Edited by Diane Kirkby
British Steamship Workers c. 1875–1945: Precarious before Precarity
Much current work on labour conditions is founded on the notion of precarity. This article contends that there is a lack of historical depth in the use of this concept. By looking at the case of British steamship workers, it argues that the Standard Employment Relationship (SER) which precarity theory has attributed to ‘advanced’ economies in the twentieth century was not always the norm. The employment of British steamship workers was never characterised by a SER. They lacked labour freedom and were regularly imprisoned for work-related offences. They were never fully participant in the democratising processes that played out in liberal democratic societies. Seafarers were to an extraordinary extent subject to long-term debt relationships which generated structural poverty. They had life trajectories of a ‘catastrophic’ character, involving difficulty in forming stable families, serious injury and early death. While British steamship workers were relatively privileged in relation to colonised workers, their case nevertheless places a question mark over the standard precarity theory narrative of the rise and fall of the SER.
“Violent and Not Quite Modern?” Lascars and Everyday Resistance Across the Sail-Steam Divide
By exploring forms of maritime resistance spanning the age of sail and steam, this article interrogates certain preponderant assumptions within the historiography of subaltern agency. Within this historiography, “modernity” has come to be preponderantly signalled by trade union organisation and a concomitant regard for legality, while violent resistance is implicitly or explicitly taken to signify the Other of modernity: traditional, primitive, incomplete. Arguing that this tradition/modernity divide has mapped onto the sail/steam divide in the historiography of maritime resistance, this article complicates the association of violent mutiny with the age of sail and litigiousness with the age of steam. It does this by bringing both epochs into single focus, thereby finding important continuities in forms of everyday resistance on board ship across the sail/steam divide. I use existing scholarship to look at resistance in the age of sail, before focusing on the age of steam through close readings of archival material like ships” logbooks, newspapers and “Lascari”-English dictionaries to understand everyday resistance in the age of the steamship until the formation of seamen’s trade unions at the end of WWI. From these, I argue that rather than the unions fundamentally re-shaping the forms of everyday resistance into legal channels, it was in fact these longer traditions of everyday resistance that fed into the formation of unions at the end of WWI, and which continued through the 1920s and ‘30s.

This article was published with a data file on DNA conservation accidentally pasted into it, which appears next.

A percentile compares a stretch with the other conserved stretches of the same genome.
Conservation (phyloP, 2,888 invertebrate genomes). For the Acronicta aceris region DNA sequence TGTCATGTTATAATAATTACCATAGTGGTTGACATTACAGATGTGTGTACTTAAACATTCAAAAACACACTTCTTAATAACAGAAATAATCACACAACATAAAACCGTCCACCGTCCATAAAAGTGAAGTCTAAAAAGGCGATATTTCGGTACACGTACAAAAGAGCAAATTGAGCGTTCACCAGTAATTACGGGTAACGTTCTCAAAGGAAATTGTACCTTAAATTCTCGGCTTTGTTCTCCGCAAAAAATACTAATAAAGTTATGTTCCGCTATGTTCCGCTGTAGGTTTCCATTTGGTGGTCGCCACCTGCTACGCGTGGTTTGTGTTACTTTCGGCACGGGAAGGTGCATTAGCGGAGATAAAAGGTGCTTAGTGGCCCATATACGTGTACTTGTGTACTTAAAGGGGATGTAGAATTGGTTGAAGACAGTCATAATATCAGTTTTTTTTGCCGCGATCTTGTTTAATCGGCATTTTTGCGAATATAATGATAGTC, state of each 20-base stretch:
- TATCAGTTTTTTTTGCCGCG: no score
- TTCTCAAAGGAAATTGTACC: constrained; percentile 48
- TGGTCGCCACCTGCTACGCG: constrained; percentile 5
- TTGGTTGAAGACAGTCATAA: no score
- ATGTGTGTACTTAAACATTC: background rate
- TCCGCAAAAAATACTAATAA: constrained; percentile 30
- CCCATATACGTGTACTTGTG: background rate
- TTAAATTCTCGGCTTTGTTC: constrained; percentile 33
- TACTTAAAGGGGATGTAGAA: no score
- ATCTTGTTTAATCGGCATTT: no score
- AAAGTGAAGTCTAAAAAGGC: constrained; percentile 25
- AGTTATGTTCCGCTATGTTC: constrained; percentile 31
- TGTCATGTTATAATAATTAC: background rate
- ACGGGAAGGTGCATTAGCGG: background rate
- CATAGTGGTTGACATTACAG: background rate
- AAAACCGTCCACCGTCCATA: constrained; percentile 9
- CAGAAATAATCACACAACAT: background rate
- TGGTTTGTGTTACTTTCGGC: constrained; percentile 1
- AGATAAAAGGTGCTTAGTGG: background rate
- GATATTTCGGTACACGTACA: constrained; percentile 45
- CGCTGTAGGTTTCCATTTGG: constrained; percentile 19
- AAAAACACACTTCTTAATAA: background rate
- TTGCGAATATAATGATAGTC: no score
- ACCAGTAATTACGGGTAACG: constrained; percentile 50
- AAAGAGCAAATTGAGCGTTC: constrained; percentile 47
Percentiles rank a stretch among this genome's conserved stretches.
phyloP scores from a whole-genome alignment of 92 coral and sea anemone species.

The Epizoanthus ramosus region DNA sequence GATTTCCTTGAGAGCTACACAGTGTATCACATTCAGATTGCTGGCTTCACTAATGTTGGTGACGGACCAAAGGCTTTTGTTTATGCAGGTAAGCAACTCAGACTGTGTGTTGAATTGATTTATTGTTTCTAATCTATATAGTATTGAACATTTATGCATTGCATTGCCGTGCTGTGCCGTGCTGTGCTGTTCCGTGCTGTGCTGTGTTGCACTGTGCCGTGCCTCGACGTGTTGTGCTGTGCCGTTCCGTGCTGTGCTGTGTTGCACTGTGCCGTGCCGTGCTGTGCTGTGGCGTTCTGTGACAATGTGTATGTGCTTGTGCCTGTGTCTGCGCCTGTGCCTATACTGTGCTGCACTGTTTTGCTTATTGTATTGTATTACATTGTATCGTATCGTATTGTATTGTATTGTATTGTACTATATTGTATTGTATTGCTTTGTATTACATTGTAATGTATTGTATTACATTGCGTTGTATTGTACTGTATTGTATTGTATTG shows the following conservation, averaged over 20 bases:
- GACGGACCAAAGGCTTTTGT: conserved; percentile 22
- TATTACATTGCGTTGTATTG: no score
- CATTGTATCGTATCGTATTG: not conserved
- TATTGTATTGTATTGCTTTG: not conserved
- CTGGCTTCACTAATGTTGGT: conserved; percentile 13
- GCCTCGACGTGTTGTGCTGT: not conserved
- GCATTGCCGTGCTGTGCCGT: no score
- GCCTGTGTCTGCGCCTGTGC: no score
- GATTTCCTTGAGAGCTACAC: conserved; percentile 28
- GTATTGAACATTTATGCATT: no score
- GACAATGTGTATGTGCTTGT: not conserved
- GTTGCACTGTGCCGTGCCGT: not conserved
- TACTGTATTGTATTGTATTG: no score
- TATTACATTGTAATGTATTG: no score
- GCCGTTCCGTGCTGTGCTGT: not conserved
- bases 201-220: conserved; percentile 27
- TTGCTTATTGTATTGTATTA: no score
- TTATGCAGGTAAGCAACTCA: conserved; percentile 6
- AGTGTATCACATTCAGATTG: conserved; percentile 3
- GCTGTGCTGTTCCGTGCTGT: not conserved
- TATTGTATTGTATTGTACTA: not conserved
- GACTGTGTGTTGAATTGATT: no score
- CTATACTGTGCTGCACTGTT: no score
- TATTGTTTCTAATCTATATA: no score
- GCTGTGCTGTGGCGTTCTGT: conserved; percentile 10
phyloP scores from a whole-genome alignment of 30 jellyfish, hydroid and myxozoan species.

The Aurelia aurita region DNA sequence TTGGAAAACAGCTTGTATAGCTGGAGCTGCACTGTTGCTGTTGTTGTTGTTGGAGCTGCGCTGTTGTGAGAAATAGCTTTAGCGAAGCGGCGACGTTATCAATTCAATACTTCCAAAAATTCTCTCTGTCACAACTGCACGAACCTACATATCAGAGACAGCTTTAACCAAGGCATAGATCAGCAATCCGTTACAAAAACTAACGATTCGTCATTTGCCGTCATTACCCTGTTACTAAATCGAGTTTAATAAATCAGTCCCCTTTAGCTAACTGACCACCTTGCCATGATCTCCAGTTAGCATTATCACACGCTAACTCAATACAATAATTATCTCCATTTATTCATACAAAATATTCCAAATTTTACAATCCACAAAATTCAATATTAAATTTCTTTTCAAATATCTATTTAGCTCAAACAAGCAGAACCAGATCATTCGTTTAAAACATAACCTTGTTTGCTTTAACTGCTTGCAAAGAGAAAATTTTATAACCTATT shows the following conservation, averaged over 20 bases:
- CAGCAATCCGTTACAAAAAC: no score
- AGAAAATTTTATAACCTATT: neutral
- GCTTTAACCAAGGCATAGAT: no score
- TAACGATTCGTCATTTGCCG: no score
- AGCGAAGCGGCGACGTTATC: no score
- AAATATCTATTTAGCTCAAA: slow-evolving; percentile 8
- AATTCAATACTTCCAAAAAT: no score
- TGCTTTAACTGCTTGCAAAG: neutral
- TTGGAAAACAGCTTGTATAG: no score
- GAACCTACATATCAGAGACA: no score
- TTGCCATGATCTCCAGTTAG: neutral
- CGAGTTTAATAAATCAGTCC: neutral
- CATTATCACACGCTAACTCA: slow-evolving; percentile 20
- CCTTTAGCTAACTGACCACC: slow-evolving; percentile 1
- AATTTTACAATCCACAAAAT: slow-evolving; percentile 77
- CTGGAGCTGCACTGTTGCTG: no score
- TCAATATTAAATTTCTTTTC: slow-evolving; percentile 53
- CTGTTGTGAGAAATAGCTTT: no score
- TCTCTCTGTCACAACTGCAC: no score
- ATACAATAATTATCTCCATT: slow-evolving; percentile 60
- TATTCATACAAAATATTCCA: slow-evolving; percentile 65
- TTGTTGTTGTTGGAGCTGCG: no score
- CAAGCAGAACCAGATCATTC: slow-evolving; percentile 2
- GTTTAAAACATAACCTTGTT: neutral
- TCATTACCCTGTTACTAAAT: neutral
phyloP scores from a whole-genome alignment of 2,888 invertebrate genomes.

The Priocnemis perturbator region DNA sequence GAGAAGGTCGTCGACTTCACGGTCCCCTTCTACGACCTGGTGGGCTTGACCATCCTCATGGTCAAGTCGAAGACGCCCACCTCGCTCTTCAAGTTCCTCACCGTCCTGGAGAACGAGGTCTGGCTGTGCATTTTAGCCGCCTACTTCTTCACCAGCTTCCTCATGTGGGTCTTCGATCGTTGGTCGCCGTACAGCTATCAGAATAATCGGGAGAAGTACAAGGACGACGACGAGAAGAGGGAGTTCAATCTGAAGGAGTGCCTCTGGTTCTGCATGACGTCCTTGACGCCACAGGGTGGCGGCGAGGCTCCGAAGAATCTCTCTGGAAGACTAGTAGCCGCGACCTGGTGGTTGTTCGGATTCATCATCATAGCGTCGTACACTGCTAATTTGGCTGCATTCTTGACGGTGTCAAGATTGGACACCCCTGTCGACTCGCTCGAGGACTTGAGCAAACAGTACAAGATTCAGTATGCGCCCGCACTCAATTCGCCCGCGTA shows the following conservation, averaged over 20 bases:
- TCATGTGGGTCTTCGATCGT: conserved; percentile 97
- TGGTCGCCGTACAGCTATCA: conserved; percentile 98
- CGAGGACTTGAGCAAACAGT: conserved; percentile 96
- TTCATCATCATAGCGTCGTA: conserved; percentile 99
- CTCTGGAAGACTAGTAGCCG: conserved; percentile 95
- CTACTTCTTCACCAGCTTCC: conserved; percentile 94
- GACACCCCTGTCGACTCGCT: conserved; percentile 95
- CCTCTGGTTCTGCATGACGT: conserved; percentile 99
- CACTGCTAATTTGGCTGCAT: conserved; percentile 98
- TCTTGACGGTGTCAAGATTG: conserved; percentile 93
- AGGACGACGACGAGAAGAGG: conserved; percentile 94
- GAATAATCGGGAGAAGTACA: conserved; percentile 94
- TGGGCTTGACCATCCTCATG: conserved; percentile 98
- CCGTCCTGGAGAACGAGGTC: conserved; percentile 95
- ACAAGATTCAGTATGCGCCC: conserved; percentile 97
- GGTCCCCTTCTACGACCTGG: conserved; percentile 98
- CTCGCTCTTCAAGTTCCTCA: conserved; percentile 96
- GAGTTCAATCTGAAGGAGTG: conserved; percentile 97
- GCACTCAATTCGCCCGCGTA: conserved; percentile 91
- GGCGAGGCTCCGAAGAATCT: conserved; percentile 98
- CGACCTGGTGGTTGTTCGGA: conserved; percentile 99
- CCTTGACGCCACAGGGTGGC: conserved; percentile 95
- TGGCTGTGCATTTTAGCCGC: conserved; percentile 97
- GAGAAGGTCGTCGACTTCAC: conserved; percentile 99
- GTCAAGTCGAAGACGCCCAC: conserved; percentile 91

“Communists They May Have Been”: Australian Maritime Unionists and the National Shipping Line, c. 1950–90
Australian maritime unions of the Cold War period are renowned for their militancy and rhetorical commitment to communist ideas. In contrast, concentrating on the policies and actions of the Seamen’s Union of Australia (SUA) and the Waterside Workers’ Federation (WWF) towards the Australian National Line (ANL), this article reveals their political and industrial pragmatism in advancing a national shipping agenda. It demonstrates that union support of the Line took two main forms. First, maritime unionists sought to protect the state-owned shipping company from unfair international competition by launching protest actions against substandard foreign carriers. Second, they willingly cooperated with Australian shipping industry stakeholders to boost seagoing labour productivity and thus the global competitiveness of the ANL. The paper argues that it was the increasing integration of the Australian maritime enterprise into the highly competitive global shipping market that prompted the SUA and the WWF to take an active role in defending national shipping interests.